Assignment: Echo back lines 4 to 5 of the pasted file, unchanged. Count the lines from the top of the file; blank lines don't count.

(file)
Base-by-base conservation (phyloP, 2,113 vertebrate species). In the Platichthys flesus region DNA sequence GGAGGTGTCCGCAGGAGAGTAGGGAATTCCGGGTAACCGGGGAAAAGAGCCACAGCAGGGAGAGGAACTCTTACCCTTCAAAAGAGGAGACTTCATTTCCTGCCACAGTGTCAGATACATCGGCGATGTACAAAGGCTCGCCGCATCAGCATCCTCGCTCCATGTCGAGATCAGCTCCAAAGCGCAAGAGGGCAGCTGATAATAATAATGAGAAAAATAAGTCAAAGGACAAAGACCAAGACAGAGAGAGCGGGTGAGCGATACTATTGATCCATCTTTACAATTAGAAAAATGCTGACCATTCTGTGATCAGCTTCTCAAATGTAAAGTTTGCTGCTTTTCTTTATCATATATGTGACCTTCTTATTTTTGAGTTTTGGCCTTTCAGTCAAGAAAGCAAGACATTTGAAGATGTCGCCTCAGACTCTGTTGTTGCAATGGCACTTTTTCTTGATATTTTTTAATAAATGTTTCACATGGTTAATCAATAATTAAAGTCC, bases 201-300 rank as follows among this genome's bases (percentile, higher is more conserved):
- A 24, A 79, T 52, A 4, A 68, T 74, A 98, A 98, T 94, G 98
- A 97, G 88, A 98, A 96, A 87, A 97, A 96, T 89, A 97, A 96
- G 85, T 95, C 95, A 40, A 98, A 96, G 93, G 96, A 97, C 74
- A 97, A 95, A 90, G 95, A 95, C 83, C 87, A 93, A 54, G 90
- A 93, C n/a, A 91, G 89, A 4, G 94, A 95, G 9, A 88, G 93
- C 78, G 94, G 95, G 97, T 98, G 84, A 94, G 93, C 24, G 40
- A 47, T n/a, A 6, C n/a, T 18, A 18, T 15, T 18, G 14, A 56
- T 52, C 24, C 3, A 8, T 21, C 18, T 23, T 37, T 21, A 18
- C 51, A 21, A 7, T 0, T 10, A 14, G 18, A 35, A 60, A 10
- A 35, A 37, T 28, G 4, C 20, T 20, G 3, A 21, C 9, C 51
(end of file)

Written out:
- G 85, T 95, C 95, A 40, A 98, A 96, G 93, G 96, A 97, C 74
- A 97, A 95, A 90, G 95, A 95, C 83, C 87, A 93, A 54, G 90